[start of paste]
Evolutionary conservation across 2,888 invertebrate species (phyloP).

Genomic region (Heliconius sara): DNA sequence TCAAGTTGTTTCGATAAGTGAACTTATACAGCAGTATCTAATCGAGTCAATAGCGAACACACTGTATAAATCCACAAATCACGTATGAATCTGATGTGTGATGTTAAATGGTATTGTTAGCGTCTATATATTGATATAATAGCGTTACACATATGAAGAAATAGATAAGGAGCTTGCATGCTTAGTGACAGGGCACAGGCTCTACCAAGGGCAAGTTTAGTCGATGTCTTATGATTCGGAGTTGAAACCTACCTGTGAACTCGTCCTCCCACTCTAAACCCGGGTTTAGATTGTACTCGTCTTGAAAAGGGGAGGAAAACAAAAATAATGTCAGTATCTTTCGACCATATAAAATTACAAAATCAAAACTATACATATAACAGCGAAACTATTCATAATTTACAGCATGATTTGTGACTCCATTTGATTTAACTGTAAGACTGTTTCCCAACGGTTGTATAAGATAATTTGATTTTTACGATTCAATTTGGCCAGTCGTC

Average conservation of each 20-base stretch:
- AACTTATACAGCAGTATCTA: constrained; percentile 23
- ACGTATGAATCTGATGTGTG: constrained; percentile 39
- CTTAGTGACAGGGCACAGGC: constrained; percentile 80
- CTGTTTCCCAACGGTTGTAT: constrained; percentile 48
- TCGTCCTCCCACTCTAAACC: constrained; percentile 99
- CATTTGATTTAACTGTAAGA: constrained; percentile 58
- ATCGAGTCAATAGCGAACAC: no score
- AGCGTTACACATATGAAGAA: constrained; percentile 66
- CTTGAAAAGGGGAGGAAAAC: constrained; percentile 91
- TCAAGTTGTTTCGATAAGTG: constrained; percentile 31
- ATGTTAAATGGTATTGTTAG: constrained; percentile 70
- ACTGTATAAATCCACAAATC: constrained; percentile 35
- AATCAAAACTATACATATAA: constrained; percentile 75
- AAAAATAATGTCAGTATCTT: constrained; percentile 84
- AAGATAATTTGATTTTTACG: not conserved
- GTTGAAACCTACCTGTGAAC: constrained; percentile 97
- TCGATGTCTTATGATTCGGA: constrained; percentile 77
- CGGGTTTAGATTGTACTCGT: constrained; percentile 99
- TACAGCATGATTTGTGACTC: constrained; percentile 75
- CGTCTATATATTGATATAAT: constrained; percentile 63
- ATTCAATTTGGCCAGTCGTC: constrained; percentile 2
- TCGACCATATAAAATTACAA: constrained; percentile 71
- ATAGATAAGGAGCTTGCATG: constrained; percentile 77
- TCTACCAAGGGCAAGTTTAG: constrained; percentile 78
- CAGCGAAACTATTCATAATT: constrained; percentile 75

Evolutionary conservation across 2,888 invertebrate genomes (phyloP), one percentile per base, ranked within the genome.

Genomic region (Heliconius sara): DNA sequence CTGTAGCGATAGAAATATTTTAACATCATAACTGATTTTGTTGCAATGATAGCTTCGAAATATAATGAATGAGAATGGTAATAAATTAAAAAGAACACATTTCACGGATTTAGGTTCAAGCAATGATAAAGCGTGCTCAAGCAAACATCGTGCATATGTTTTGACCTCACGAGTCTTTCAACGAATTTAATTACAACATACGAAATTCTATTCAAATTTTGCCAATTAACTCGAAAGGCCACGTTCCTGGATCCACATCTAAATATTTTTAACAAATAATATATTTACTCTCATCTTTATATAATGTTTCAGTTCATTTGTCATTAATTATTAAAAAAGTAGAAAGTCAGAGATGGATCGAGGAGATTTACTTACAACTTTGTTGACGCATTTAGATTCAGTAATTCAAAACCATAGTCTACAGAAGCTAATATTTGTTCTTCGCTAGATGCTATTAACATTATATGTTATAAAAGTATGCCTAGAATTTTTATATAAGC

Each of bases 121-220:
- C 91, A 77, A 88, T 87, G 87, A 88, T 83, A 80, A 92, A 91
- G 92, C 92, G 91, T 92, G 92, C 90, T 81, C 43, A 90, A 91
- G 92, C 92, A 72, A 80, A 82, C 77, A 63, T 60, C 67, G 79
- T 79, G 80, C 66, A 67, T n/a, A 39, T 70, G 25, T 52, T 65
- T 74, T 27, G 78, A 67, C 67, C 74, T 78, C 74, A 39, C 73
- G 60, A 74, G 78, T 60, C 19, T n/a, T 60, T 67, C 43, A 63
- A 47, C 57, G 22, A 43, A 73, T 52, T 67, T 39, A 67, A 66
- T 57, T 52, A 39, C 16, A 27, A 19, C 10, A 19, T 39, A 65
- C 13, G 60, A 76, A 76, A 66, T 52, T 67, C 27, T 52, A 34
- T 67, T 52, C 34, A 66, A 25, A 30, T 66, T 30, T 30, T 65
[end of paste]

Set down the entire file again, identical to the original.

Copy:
Evolutionary conservation across 2,888 invertebrate species (phyloP).

Genomic region (Heliconius sara): DNA sequence TCAAGTTGTTTCGATAAGTGAACTTATACAGCAGTATCTAATCGAGTCAATAGCGAACACACTGTATAAATCCACAAATCACGTATGAATCTGATGTGTGATGTTAAATGGTATTGTTAGCGTCTATATATTGATATAATAGCGTTACACATATGAAGAAATAGATAAGGAGCTTGCATGCTTAGTGACAGGGCACAGGCTCTACCAAGGGCAAGTTTAGTCGATGTCTTATGATTCGGAGTTGAAACCTACCTGTGAACTCGTCCTCCCACTCTAAACCCGGGTTTAGATTGTACTCGTCTTGAAAAGGGGAGGAAAACAAAAATAATGTCAGTATCTTTCGACCATATAAAATTACAAAATCAAAACTATACATATAACAGCGAAACTATTCATAATTTACAGCATGATTTGTGACTCCATTTGATTTAACTGTAAGACTGTTTCCCAACGGTTGTATAAGATAATTTGATTTTTACGATTCAATTTGGCCAGTCGTC

Average conservation of each 20-base stretch:
- AACTTATACAGCAGTATCTA: constrained; percentile 23
- ACGTATGAATCTGATGTGTG: constrained; percentile 39
- CTTAGTGACAGGGCACAGGC: constrained; percentile 80
- CTGTTTCCCAACGGTTGTAT: constrained; percentile 48
- TCGTCCTCCCACTCTAAACC: constrained; percentile 99
- CATTTGATTTAACTGTAAGA: constrained; percentile 58
- ATCGAGTCAATAGCGAACAC: no score
- AGCGTTACACATATGAAGAA: constrained; percentile 66
- CTTGAAAAGGGGAGGAAAAC: constrained; percentile 91
- TCAAGTTGTTTCGATAAGTG: constrained; percentile 31
- ATGTTAAATGGTATTGTTAG: constrained; percentile 70
- ACTGTATAAATCCACAAATC: constrained; percentile 35
- AATCAAAACTATACATATAA: constrained; percentile 75
- AAAAATAATGTCAGTATCTT: constrained; percentile 84
- AAGATAATTTGATTTTTACG: not conserved
- GTTGAAACCTACCTGTGAAC: constrained; percentile 97
- TCGATGTCTTATGATTCGGA: constrained; percentile 77
- CGGGTTTAGATTGTACTCGT: constrained; percentile 99
- TACAGCATGATTTGTGACTC: constrained; percentile 75
- CGTCTATATATTGATATAAT: constrained; percentile 63
- ATTCAATTTGGCCAGTCGTC: constrained; percentile 2
- TCGACCATATAAAATTACAA: constrained; percentile 71
- ATAGATAAGGAGCTTGCATG: constrained; percentile 77
- TCTACCAAGGGCAAGTTTAG: constrained; percentile 78
- CAGCGAAACTATTCATAATT: constrained; percentile 75

Evolutionary conservation across 2,888 invertebrate genomes (phyloP), one percentile per base, ranked within the genome.

Genomic region (Heliconius sara): DNA sequence CTGTAGCGATAGAAATATTTTAACATCATAACTGATTTTGTTGCAATGATAGCTTCGAAATATAATGAATGAGAATGGTAATAAATTAAAAAGAACACATTTCACGGATTTAGGTTCAAGCAATGATAAAGCGTGCTCAAGCAAACATCGTGCATATGTTTTGACCTCACGAGTCTTTCAACGAATTTAATTACAACATACGAAATTCTATTCAAATTTTGCCAATTAACTCGAAAGGCCACGTTCCTGGATCCACATCTAAATATTTTTAACAAATAATATATTTACTCTCATCTTTATATAATGTTTCAGTTCATTTGTCATTAATTATTAAAAAAGTAGAAAGTCAGAGATGGATCGAGGAGATTTACTTACAACTTTGTTGACGCATTTAGATTCAGTAATTCAAAACCATAGTCTACAGAAGCTAATATTTGTTCTTCGCTAGATGCTATTAACATTATATGTTATAAAAGTATGCCTAGAATTTTTATATAAGC

Each of bases 121-220:
- C 91, A 77, A 88, T 87, G 87, A 88, T 83, A 80, A 92, A 91
- G 92, C 92, G 91, T 92, G 92, C 90, T 81, C 43, A 90, A 91
- G 92, C 92, A 72, A 80, A 82, C 77, A 63, T 60, C 67, G 79
- T 79, G 80, C 66, A 67, T n/a, A 39, T 70, G 25, T 52, T 65
- T 74, T 27, G 78, A 67, C 67, C 74, T 78, C 74, A 39, C 73
- G 60, A 74, G 78, T 60, C 19, T n/a, T 60, T 67, C 43, A 63
- A 47, C 57, G 22, A 43, A 73, T 52, T 67, T 39, A 67, A 66
- T 57, T 52, A 39, C 16, A 27, A 19, C 10, A 19, T 39, A 65
- C 13, G 60, A 76, A 76, A 66, T 52, T 67, C 27, T 52, A 34
- T 67, T 52, C 34, A 66, A 25, A 30, T 66, T 30, T 30, T 65